The Hidden Risks of Selling Microcap Stocks

Elizabeth Kopple  |

Image: iStock.com/tomprout

Trying to sell a microcap stock can make you feel like you’re selling something illicit. There is judgement and rejection and sometimes no way for holders to find a willing buyer.

Microcap stocks, sometimes known as penny stocks, frequently trade for below $5 or even $1 per share, with a market cap of $100 million or less. Many brokers now allow investors to purchase and sell microcaps if both transactions are completed within a given brokerage trading account.

If you were granted your shares directly by a company, as can commonly occur, they were deposited into a transfer agent account in your name. And herein lies the problem. It is very difficult to transfer the shares from a transfer agent to your brokerage account.

What kind of business would lead to a direct share grant from a public company? Services providers, like law firms and PR firms are often paid in stock by cash-poor microcaps. Investors who purchase shares in a private placement will receive their shares through a transfer agent. Board members may be paid in stock via a transfer agent.

Brokerage firms have concerns about regulations, liability and the risk that the stock shares might be unregistered, i.e., not registered with the SEC. Certain transfer agents have been involved in securities violations including pump-and-dump schemes. In one case, a transfer agent took possession of unregistered shares and removed restrictions so the shares could be sold by company insiders. In several cases transfer agents were charged with enabling securities crimes by not providing adequate oversight.

Certain transfer agents do allow you to sell directly through their system, but the fees are high, the online interface is terrible and it’s more difficult to control your trades. Computershare charges $25 plus an additional commission of $0.12 per share. American Stock & Transfer (AST) charges $15 plus a $0.10 per share commission. Additionally you have to login to a different account for each grant of shares, even if they were all granted to you and even if it’s by the same company.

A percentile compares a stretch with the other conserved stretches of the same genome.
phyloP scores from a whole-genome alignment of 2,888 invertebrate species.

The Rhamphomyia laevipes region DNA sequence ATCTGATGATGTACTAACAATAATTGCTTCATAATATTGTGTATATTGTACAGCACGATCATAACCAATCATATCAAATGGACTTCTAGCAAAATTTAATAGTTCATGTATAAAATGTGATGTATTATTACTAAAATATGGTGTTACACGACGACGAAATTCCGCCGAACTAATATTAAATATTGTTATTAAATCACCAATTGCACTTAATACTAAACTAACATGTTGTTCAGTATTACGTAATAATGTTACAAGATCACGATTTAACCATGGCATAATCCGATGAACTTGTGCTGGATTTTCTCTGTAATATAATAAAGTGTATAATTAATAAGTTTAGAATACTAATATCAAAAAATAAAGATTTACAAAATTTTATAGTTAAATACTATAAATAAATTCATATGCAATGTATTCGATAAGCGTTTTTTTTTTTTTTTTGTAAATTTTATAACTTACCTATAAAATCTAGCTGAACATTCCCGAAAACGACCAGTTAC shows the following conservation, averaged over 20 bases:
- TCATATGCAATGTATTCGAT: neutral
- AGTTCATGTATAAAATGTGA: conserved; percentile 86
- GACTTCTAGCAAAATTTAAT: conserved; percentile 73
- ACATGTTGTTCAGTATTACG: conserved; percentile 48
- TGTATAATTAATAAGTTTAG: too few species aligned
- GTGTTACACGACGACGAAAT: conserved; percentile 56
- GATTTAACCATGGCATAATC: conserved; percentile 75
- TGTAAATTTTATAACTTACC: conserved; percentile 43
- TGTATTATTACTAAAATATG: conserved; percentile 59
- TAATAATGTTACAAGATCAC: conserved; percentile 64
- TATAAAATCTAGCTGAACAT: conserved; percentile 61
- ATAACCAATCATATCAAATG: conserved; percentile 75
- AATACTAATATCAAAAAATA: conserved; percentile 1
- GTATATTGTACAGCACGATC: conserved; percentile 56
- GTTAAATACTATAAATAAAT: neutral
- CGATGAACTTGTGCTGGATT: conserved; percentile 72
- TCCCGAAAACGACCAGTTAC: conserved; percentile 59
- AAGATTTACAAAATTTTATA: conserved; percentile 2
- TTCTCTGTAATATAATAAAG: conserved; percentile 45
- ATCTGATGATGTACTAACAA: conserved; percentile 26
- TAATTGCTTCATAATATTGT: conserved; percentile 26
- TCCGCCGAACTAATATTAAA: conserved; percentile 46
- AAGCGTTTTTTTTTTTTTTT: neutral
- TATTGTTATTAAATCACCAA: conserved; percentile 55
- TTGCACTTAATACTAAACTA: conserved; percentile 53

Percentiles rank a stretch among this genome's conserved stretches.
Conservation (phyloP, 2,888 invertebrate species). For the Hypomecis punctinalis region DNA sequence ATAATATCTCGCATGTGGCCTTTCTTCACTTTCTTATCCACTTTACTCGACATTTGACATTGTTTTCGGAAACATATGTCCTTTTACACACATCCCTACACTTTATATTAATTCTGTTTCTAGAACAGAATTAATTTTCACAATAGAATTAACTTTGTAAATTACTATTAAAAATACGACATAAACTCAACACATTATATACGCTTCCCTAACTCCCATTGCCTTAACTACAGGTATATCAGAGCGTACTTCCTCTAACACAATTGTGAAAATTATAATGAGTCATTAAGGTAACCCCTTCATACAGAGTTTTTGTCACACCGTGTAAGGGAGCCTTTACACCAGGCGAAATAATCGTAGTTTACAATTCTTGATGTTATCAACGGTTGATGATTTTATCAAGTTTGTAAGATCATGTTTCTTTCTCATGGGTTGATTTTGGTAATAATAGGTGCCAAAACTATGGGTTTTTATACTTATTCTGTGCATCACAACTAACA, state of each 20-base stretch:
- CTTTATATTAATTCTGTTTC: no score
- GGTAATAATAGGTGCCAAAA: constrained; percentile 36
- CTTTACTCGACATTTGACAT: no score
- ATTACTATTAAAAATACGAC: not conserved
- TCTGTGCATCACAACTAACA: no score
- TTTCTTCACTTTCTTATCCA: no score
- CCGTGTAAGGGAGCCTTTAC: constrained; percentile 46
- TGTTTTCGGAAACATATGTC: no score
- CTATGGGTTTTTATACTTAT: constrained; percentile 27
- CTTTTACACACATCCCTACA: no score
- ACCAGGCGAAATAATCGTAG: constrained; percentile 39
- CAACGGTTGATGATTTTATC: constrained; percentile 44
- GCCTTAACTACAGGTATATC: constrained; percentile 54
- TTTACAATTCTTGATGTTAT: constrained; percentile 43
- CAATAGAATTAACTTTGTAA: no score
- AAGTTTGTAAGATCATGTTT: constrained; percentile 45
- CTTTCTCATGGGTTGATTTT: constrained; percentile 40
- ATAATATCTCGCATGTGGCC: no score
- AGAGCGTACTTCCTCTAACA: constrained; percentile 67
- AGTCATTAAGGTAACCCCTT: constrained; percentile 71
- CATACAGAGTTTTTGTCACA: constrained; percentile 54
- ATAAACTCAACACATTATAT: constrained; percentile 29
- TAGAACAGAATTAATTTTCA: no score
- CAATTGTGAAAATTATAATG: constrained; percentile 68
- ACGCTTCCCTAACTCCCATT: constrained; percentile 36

Here are some tips from Steve Kanaval, an active Microcap Portfolio Manager, on how to transfer and sell your shares in these situations.

  1. Make sure to transfer your shares using the Deposit/Withdrawal At Custodian (DWAC) service which allows for the electronic transfer of shares. If you can’t use DWAC, then take custody of the actual certificates. Yes, they are made of paper.
  2. Have a cash balance above $25,000 and do some trading with the desk, so the broker has other revenue from you.
  3. Sell your shares carefully, slowly and with limit orders. Do not “punish” the stock by flooding the market with your shares that your broker is free to sell at any price.
  4. In extremely illiquid stocks, expect that you will lose as much as 50% to fees and market deterioration, and negotiate your share count accordingly on the front end.

This problem will only be solved when there is transparent information about the legal registration of shares with the SEC. Until then, remember that selling microcap shares issued directly by a company is a completely legal transaction. You need not feel embarrassed, and there are ways to increase your chances of obtaining a desired outcome.

DISCLOSURE: The views and opinions expressed in this article are those of the authors, and do not represent the views of equities.com. Readers should not consider statements made by the author as formal recommendations and should consult their financial advisor before making any investment decisions. To read our full disclosure, please go to: http://www.equities.com/disclaimer

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